GDPR has now been out for a few years, CCPA came out the past year in California, and NIST recently published a privacy standard that we’ve already incorporated in our solution as we believe this is an area that will pick up quite a bit in the US over the next two years. 

COVID may have delayed it a bit, but we’ll start to see more privacy acts across the US in the near future. It will have a huge impact on organizations, simply by the fact that these regulations create accountability for organizations when it comes to people’s information. 

Up until now, it’s been a free fall, anybody could collect whatever data they wanted on anybody. I believe the general public is not usually aware to what extent companies can collect information on them, and the degree of sensitivity the data they’re collecting, from emails, physical address, bank statements, and millions of other details people would not want in the hands of these big companies, let alone for it to be leaked into the public sphere. 

When it comes to cyber-attacks, the level of sophistication only grows, and it moves in opposite paths of privacy. As more of our information goes online, and the hackers’ ability to get information increases, the problem grows twofold. 

There’s always a balance of powers, and with the global digital transformation comes the rise in cyber risk. It’s not like we want to slow the world down, but the world needs to take security and privacy into account to begin with, and I think that’s slowly starting to happen, much as a result of regulations like GDPR. 

What are the roles of AI and ML in information security?

AI and ML play a very important role. We all hear stories about hackers and their growing capabilities. Once upon a time, hackers had the equivalent of a hammer in their hand, and they could cause a limited amount of damage. Today, a 16-year-old hacker has the equivalent of an F-35 fighter jet in their backyard, literally. 

So you have this unbalanced war where the attackers are far stronger and greater than the defenders. An organization, as a potential target, needs to protect itself from all these powerful attackers. This asymmetrical war creates a situation where if you don’t “arm” the defenders with the proper “weapons” to deal with all of the attacks, they have no chance of resisting these widespread assaults. 

Automation and orchestration, using AI and machine learning are mechanisms that start to level the playing field, making it a more symmetrical battle. One person can now potentially interact with millions of data points and find the needle in a haystack to identify anomalies.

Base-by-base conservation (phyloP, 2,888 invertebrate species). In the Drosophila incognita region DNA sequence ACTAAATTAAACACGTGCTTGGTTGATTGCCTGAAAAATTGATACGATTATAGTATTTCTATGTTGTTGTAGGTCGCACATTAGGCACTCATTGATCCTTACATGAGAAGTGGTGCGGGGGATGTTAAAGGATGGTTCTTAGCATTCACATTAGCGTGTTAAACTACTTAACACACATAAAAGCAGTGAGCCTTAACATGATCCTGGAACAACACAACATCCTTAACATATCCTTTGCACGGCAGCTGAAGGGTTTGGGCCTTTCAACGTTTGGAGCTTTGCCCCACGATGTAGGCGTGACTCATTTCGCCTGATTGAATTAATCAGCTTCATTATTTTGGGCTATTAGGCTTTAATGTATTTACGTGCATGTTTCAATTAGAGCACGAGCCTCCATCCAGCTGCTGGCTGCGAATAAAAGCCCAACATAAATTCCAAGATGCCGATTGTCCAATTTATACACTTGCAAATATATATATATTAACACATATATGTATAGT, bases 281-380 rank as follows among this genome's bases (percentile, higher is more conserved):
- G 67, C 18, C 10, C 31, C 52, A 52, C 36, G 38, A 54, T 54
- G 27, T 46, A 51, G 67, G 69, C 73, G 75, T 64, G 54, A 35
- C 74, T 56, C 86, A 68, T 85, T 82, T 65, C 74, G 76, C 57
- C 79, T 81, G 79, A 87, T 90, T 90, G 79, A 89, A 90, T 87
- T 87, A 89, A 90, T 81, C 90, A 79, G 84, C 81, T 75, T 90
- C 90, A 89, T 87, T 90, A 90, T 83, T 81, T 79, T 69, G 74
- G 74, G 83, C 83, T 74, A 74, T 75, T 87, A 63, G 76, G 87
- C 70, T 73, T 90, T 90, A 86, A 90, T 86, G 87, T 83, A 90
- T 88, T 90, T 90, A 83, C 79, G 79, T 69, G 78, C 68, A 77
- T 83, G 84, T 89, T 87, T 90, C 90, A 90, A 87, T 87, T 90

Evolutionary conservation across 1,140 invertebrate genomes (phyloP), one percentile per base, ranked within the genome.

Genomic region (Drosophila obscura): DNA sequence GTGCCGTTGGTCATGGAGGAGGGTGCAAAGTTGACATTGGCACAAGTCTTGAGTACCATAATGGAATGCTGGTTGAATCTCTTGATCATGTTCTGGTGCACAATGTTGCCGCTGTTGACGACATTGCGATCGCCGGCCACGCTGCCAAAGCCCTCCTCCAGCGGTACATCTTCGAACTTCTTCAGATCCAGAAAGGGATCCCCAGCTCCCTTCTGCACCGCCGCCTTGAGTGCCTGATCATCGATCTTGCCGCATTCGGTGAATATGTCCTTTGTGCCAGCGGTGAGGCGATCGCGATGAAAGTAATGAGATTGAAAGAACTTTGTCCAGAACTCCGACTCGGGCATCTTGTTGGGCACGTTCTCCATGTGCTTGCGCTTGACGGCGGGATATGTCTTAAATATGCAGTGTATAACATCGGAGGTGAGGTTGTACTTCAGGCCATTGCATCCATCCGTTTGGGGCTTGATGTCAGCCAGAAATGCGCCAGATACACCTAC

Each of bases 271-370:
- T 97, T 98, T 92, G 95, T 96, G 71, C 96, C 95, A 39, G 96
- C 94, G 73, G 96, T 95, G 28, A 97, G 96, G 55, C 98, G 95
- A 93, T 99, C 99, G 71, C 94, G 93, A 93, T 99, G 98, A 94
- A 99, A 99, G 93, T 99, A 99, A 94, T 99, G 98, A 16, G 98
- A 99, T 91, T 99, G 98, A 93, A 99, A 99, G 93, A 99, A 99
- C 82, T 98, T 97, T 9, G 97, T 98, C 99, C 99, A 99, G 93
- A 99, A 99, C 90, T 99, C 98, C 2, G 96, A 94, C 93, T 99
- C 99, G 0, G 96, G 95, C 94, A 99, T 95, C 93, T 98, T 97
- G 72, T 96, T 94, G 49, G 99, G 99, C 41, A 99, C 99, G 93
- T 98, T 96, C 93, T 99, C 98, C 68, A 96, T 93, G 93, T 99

This is where risk management balances out how you spend your budgets and resources to truly focus on where you are most likely to be attacked. You can buy all the tools in the world and you still might not be protected because it’s not just about spending money, it’s also about how you spend that money. You’re always limited by budget and therefore you’re gonna have to prioritize the assets you want to protect, know where you’re most likely to be attacked, and put the right measures in the right places. 

How do you envision the future of cybersecurity?

There are many different verticals within cybersecurity. When we started the company, the focus was on threat intelligence, live monitoring, honeypots, and more, but a lot has changed in the past 4 years and today, risk management has moved to the top of the list. Cyber Risk and Compliance is a fundamental piece of cyber defense that you have to focus on in order to ensure your business can function today. Cyber is now a business risk and that is what has truly changed. 

Understanding cyber risks today is beyond just technology. If you look at things like physical security, intelligence, administration, training, awareness, etc, and not just what tools are in place, that alone is not even the majority of cyber defense anymore. Thinking about what happens on the day after the attack, and how you react to minimize the damage, are very important pieces in cybersecurity. 

IoT is another area that continues to grow. If you look at it subjectively, it’s obvious that cybersecurity around IoT is going to be huge because the world is moving toward tens of billions of connected devices in the years to come and growing at a rapid pace. 

If you had to give one tip to our readers, what would it be?

I would say that people need to think about cyber not as a cost, but as a critical piece of the business. Everybody wants to build a business quickly and just onboard clients and drive revenue as fast as possible, but as they work hard to do this, in a split second somebody can take away their entire life’s work, simply because security was an afterthought, if a thought at all. I would strongly encourage people to take security as part of upfront investment. Small, early investments into implementing best practices will save you a lot of money in the future and simply let you focus on driving more revenue and success.